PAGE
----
Learning from little people
I have decided that I should live life as a child. Not childishly. No. Just live as a child would, with the same confidence, passion and aplomb.
I first came to this conclusion years ago when I was with my three year old nephew. He was playing with a completely engaging toy, it could have been a piece of cardboard actually, but it was totally consuming.
He hadn’t looked up for a while. He was just focussed on the toy and his imagination was unfettered above him in a hot-balloon bubble of creativity.
Then he tilted his head to look at us, and said quite simply:
Two words. That’s all.
My Mother and I had a rather feminine reaction. We looked at each other through misted eyes and gripped each-other’s forearms in silent acknowledgement of the beauty of that simple statement.
Two words, and yet they couldn’t have been more eloquent or emotive. Hell, it brought us to tears!
How could this little person express himself so clearly and simply and absolutely beautifully? I tell you why… because children just tell it like it is.
And this brings me to the five reasons why I think we should all revert to a simpler time and take a leaf out of a child’s book.
Things I’ve learned from little people.
One… state things clearly!
If you’re happy, well then say it. But don’t go on and on and on and confuse the matter with diversions and anecdotes and poetry. Just try stating it simply.
This also goes for any other type of emotion. Imagine if we just clearly stated our feelings and abandoned the passive aggressive emotional tug of war that adults fall into when expressing how they feel. That would feel good wouldn’t it?
Even just saying that it feels good feels good. Ah the joy of stating emotions clearly.
I get a little electric line of exquisite pain drive down my veins when I’m in the middle of happiness. It’s a tingle that I imagine is similar to a heart-attack symptom. But it’s not a heart attack… its happiness.
I get these electric tingles when I’m playing with my nephews. That’s how good it feels. You need to try this, you really do.
Wrestling that is.
I remember a point when I was pinned by my six year old nephew like a female version of Gulliver and the four year old lined up from all the way down the hall. He was preparing to run the full length of it in order to launch mid-air and land on top of the six year old. The six year old who had me pinned to the floor that is.
After this, the two year old lined up. I experienced considerable pain that day but I honestly don’t think I’ve ever been happier. And kids do this all the time. All. The. Time.
Three… Say no
Do you know a little person? Do you notice how they say ‘No’ an awful lot? The younger they are, the higher the frequency.
Actually, there are certain points in the evolution of a little person where it’s pretty much ALL they say.
I want you to try it with me for one moment. Go on humour me. Just say ‘No’ out loud. Again.
Ok now imagine someone asking you to do something that you haven’t the time, energy or inclination to do and say ‘No’ again. Say it like you mean it now, you’ve got to be in it like a four your old. Hell, stamp your foot if you’d like to add emphasis.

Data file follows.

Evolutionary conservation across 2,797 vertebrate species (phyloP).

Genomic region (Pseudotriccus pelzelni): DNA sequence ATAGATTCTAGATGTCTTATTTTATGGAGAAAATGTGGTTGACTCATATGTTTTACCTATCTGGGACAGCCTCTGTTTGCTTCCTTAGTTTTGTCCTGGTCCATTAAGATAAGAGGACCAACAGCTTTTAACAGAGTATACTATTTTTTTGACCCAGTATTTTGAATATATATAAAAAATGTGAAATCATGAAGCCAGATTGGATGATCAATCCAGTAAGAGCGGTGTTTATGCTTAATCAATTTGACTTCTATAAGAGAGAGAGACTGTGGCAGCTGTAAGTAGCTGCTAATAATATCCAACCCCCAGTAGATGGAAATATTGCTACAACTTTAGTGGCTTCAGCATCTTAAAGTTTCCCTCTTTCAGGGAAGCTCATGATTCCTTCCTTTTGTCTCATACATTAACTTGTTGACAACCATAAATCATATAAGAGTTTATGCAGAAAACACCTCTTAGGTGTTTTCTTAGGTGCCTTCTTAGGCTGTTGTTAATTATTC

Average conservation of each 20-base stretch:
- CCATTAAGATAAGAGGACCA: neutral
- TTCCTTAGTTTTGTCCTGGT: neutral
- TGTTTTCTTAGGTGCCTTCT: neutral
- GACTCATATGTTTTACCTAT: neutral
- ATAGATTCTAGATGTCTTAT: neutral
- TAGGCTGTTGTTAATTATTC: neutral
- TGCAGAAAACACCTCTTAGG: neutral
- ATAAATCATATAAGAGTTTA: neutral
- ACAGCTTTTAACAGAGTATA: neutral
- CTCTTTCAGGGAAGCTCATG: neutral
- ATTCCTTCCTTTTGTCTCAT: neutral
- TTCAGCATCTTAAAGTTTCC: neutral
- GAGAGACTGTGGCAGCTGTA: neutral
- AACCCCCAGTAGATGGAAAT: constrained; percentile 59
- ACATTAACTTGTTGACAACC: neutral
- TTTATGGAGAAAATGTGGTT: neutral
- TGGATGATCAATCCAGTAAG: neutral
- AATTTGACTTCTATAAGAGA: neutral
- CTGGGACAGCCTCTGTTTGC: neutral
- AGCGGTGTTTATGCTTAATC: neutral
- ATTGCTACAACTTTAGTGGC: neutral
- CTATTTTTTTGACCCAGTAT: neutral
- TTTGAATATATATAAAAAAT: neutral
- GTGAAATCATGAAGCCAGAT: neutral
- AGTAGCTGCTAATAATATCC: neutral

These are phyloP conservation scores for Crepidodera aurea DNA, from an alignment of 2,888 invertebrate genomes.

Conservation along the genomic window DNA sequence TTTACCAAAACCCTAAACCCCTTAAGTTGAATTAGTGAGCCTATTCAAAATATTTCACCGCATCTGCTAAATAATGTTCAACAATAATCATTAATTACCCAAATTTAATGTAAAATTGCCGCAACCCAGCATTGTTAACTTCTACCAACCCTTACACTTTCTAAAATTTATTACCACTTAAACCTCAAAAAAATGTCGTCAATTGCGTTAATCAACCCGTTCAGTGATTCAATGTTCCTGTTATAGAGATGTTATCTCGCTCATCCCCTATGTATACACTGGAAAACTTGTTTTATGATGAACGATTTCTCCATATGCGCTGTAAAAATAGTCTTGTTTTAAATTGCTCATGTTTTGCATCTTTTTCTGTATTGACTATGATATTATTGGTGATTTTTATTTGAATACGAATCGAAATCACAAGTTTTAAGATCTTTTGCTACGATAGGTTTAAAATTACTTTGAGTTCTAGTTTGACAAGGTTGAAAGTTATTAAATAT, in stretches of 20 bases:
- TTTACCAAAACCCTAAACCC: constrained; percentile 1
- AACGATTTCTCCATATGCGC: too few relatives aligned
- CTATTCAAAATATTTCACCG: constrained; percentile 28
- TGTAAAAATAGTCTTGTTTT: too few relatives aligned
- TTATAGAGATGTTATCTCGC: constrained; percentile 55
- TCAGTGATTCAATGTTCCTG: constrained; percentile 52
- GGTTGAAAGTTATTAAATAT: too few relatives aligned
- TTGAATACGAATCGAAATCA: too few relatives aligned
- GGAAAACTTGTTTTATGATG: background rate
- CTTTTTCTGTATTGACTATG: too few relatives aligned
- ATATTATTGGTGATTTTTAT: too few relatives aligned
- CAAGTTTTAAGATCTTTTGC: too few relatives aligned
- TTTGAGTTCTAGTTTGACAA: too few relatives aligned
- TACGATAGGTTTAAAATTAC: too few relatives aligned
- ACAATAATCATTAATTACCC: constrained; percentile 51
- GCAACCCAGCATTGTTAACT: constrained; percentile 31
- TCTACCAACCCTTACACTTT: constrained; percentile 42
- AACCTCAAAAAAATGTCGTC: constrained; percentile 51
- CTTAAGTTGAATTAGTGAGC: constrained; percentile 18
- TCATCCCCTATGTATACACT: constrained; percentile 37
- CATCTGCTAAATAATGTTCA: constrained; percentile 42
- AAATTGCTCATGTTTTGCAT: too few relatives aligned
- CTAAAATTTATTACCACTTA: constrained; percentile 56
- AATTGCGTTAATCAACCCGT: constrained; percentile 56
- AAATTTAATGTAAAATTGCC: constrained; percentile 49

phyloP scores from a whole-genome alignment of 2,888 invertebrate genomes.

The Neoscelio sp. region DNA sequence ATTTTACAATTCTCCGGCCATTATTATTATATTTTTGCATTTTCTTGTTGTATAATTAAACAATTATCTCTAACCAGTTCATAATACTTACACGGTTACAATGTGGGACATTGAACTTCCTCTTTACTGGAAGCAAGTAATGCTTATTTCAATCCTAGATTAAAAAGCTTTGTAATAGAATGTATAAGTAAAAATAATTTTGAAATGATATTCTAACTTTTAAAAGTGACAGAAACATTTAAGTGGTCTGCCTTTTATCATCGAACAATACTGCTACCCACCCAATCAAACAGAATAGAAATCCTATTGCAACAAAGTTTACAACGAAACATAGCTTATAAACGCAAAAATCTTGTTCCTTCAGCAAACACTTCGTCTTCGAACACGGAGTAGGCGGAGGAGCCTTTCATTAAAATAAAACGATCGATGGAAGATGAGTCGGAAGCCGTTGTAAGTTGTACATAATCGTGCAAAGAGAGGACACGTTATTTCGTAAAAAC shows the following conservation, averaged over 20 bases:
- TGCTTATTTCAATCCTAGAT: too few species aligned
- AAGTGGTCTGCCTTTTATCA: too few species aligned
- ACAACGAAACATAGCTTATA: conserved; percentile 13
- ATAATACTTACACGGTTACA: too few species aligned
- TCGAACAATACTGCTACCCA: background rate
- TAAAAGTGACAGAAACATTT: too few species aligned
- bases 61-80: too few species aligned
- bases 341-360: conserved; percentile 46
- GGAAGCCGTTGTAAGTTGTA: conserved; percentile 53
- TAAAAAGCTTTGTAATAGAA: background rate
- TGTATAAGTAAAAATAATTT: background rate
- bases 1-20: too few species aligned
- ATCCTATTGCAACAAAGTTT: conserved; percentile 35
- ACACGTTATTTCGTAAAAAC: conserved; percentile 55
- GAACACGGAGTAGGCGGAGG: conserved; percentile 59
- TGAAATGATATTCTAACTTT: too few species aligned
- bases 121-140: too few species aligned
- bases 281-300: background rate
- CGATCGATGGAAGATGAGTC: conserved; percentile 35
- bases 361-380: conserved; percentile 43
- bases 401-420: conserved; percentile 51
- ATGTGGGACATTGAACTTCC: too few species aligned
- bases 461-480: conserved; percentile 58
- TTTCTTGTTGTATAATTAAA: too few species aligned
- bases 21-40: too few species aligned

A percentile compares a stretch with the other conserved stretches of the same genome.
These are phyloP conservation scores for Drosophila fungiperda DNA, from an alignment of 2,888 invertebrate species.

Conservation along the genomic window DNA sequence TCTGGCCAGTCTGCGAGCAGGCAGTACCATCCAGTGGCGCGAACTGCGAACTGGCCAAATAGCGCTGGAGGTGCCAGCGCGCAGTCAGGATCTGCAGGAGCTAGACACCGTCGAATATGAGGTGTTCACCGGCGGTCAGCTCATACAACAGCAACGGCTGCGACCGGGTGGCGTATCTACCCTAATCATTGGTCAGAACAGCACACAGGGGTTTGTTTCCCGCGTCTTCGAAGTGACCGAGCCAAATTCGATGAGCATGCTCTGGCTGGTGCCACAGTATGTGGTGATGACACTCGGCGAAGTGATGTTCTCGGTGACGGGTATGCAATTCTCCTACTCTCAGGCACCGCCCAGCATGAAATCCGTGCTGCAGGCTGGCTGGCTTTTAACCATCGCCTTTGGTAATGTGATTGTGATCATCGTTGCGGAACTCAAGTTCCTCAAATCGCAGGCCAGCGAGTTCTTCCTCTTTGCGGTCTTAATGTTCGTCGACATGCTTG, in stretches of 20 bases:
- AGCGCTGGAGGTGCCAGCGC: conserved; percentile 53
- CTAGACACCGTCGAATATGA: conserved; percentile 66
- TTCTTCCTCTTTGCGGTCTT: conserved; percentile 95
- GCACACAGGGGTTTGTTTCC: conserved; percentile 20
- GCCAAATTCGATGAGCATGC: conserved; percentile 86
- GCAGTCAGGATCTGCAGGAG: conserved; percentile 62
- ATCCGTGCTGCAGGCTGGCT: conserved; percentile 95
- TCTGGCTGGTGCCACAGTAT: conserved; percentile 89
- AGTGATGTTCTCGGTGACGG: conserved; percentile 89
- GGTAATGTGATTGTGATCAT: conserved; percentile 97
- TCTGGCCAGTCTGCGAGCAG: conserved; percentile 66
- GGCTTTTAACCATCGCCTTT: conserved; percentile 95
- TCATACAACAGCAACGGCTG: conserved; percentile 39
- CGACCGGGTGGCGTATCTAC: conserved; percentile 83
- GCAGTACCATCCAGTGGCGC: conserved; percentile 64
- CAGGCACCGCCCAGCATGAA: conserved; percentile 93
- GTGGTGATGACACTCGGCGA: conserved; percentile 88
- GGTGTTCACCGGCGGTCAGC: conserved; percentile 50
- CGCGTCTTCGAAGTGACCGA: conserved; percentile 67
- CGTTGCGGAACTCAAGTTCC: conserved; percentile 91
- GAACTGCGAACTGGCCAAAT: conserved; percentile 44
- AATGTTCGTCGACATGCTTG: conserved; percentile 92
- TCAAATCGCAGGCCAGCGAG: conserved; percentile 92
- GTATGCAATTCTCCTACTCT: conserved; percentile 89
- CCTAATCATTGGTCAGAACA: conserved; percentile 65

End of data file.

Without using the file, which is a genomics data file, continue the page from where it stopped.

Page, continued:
Now repeat that a few times. Gain volume. Feels good doesn’t it? The little people are onto something here. You don’t have to be cruel or personal. It’s not about the other person. It’s about you. Actually it’s about saying no.
Four… Stop feeling self-conscious
Do you remember the first moment that you felt embarrassed? It felt awful didn’t it? And it served as a very clear marker for when childhood faded and the stickiness of adolescence began.
But little people, really little people, don’t feel embarrassed. They are almost ‘drunk’ with wild unselfconscious abandon. They sing, dance, scream and simply drop in a dead weight in the middle of very busy places if the urge overcomes them.
I think the singing out loud bit is a good place for us adults to start.
Do you know where adults already do this? They do it in Italy! Grown men in Armani suits walk down ancient cobbled paths and sing. And I’m not talking about old, pee-stained, slightly loopy men. I’m talking dashing, world-travelling, please put me in a dip on the dance floor type of men.
But then again, if we start on the ‘what we could learn from Italians’ train of thought we won’t come back. Actually, I went away and had a coffee between the last full stop and now and thought about Italians just for a while so that I could re-focus on the topic at hand.
Five… Love hard
Little people love hard. It seems to be natural to them. They wail with grief in the minute it took you to separate from them and put the kettle on. They cling in a monkey-grip of gratitude when you re-enter the room. They kiss and snuggle and say cute little affectionate things in exactly the moment that the thought takes them.
When they’re with someone who isn’t the person that they’re loving hard, they cry even harder. There’s so much honesty, ‘the scent of your skin is essential to me’ honesty in their loving that one can’t help but admire it. It’s foetal, it’s divine, it’s loving as loving should be.
So as a writer, how do you write in this voice? This hard-loving, wrestling, dancing, singing, unashamedly wild voice? Well, dear reader, you find that voice inside. It’s like a little kernel of purity deep in your gut that has been dampened by electricity bills and heartbreak and failing exams and embarrassing yourself.
When your character is a little person, delve deep into that kernel of truth inside. Find your ‘original’ version and have a chat. You may need some time and a nice hot cup of tea.
How do you ‘become’ that voice so that you can write in it? Well you start with little steps… little person steps.
Here’s an idea. The next time you are in a moment of pure joy, look up, stare straight into the eyes of the person making you happy and say… “I happy.”
Then ask them to wrestle.